Neutralize your travel!


Why and How...
Especially for environmental scientists.


Tami Bond (yark -at-

New July 2004

Last update 6/2007


[Why? (Rant)] [Lessons] How? (Brief list of offsetters)]


Why offset?

If you are not in the mood for what I call "straight talk" and what some people call "a rant," come back later. Or go to one of my other pages. Most of them don't ask you to do anything.

Yes, I'm talking to you: the environmental scientists of industrialized countries. You're doing great things for the world. You're working on problems that need attention, accepting lower income and a frenetic job in exchange for working on something you're passionate about. Good for you. You've got vision. You bike to work. You recycle. You vote. You buy organic produce. You're thinking about long-term sustainability. You donate to "good causes."

It's also likely that you're responsible for emitting more CO2 than 95% of the other people on this planet.

Think about it. Living in an industrialized country, you already emit more than 85% of the world's population. If you fly once a month, your CO2 emissions run about 12 tonnes per year.* That's right-- your airplane trips alone emit more CO2 than the average person living in Europe. If you drive 20,000 km a year in a midsize car, your driving emissions are about 7 tonnes. You might double your vehicle mileage by driving a hybrid car (I do), but you still don't make up for your jet fuel. It's no trick to see that high flyers are high emitters.

(*) Assumes one round-trip coast-to-coast in North America. Shorter trips balance out intercontinental travel, roughly.

If you're a working environmental scientist, it's likely that your income ranks in the upper 50% and your level of environmental concern in the upper 10% of your national population. If you aren't willing to pay for mitigating climate change, you can bet that nobody else will. Let's say you earn $40k USD per year. (*) Even if you made two round-trips every month, the cost of offsetting the emissions would be less than $400 annually-- less than 1% of your income. That's far less than the estimated cost of the Kyoto Protocol, which won't even begin to fix the climate-change problem. (**) If you-- a person of sufficient means and interest-- won't take that hit, then there is no hope for "climate stabilization." And if there's no hope, I suggest that we skip directly to adaptation. Do not pass Kyoto, do not collect $200. Just send money to build dikes in Bangladesh, ships to evacuate Tuvalu, and get it over with.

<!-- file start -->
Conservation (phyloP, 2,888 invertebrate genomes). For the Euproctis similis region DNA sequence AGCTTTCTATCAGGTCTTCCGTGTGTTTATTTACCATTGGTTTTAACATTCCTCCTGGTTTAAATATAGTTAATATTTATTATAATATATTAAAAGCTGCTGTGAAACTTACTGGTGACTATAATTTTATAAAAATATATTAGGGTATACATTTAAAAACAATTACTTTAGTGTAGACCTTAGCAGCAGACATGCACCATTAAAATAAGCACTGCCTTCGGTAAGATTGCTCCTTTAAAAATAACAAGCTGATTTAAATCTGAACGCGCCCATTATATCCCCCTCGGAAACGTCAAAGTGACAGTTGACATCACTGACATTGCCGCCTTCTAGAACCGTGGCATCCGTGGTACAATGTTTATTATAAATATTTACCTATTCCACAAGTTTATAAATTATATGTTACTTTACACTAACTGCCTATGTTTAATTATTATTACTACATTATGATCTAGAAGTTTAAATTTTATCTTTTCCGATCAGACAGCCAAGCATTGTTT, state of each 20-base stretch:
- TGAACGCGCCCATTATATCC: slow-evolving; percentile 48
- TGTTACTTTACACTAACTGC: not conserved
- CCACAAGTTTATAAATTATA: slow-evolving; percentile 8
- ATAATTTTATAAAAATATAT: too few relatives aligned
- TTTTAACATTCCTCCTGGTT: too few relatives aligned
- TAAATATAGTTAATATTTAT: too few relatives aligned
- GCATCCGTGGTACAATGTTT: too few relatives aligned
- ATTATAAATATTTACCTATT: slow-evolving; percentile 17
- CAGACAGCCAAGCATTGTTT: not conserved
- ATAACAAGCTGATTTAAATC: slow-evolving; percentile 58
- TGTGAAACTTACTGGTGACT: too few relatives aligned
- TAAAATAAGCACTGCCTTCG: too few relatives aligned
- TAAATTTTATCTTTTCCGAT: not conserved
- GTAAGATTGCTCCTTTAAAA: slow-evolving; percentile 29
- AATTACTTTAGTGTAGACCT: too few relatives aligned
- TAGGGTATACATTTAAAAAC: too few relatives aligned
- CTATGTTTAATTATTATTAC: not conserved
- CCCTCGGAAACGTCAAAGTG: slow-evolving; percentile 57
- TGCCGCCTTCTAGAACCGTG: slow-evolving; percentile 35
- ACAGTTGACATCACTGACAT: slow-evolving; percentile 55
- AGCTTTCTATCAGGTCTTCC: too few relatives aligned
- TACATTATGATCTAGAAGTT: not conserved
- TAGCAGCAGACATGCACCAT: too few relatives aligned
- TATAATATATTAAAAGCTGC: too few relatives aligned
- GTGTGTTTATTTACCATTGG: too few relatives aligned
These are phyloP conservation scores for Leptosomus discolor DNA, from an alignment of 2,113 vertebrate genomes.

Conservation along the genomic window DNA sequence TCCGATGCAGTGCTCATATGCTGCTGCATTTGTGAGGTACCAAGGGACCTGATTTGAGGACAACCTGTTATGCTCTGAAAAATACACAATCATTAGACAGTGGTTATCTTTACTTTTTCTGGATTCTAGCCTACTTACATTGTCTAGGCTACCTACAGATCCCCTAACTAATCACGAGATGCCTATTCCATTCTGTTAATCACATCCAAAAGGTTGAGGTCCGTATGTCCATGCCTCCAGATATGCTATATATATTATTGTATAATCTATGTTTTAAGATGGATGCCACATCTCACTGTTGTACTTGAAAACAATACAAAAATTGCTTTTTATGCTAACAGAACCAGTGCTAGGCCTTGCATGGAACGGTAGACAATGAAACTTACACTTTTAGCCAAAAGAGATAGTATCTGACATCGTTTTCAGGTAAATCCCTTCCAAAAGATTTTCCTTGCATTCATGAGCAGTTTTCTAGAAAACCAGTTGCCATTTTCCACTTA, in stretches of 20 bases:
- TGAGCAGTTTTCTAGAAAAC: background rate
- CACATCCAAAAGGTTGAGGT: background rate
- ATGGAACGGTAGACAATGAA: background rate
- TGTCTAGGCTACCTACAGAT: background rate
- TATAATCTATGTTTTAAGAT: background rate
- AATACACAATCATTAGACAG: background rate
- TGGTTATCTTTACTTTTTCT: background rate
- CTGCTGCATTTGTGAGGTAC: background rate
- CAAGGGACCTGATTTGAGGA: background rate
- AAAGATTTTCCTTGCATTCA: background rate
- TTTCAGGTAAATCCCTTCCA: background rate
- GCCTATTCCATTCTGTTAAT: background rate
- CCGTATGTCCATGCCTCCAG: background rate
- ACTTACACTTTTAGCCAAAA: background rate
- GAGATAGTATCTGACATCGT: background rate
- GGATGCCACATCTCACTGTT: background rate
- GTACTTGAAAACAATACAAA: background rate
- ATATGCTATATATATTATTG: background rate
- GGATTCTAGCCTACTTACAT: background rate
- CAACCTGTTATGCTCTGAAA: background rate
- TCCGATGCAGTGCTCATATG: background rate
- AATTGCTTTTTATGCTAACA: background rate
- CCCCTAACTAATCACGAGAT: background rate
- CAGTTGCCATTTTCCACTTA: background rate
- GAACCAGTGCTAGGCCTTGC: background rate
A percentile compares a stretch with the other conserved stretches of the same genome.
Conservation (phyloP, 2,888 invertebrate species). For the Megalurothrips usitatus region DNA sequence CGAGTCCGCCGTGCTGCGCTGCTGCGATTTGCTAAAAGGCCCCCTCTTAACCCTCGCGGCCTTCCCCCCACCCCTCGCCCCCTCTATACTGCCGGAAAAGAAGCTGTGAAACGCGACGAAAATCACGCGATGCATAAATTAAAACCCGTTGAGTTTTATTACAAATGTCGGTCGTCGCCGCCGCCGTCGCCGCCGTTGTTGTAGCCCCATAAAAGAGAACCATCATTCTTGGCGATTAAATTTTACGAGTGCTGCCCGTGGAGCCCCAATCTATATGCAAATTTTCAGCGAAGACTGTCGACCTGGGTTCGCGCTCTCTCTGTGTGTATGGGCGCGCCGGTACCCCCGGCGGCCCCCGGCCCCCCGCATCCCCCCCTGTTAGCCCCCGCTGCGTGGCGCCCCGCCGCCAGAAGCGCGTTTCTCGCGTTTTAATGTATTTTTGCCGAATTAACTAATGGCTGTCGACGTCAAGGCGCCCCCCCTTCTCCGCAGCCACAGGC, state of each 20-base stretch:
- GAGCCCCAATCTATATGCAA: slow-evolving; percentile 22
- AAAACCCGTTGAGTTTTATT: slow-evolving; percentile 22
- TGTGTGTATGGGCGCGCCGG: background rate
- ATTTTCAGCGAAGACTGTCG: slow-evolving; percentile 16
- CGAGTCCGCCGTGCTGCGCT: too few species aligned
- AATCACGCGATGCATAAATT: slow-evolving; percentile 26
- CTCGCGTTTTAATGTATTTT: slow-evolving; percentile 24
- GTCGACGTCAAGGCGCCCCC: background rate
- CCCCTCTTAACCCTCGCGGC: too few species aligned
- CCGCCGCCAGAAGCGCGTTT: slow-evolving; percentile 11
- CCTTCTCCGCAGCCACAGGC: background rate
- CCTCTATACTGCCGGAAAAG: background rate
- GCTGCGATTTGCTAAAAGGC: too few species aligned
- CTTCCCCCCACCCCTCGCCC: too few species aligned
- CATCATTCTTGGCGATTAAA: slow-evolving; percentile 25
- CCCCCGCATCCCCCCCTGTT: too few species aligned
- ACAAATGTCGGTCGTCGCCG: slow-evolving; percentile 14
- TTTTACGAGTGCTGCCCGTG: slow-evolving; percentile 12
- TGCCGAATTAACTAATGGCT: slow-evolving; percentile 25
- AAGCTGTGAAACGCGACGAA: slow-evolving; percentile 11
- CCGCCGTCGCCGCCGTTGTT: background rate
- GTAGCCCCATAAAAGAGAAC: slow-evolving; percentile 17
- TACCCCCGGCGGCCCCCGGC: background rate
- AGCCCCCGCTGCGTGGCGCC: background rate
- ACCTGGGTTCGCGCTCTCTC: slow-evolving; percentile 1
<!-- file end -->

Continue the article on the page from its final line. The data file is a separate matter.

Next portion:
(*) Estimated average over graduate students, post-docs and scientists of all levels.
(**) Granted, percentage of GDP is different than percentage of personal income, but you get the point.

This is a test. It is only a test, but it is a real test. Sure, your work for the environment is great. But accountability is a little more uncomfortable; that's what we struggle with when it comes to taking action on climate change. Who will do it, if not us? Should we let the National Football League and the World Cup take the lead? Oh, we already did...

Our research group does offsets and I pay the bill. You can do it, too. When you're ready to take this challenge, e-mail me. Feel free to add the carbon-neutral sticker (top of page) to your poster or presentation.


I am not trying to make anybody feel guilty. I am identifying an inconsistency between "walk" and " talk" that is frequently glossed over. If you feel guilty about this, thatís not my intent. Thinking about human effects on climate is what I do for a living--I canít help it! Also, although I generally operate as a scientist, I've been trained as an engineer, which I interpret to mean: (1) Examine status quo; (2) Identify areas for improvement; (3) Pose solutions; (4) Choose and implement the best one. Guilt ain't a part of that equation.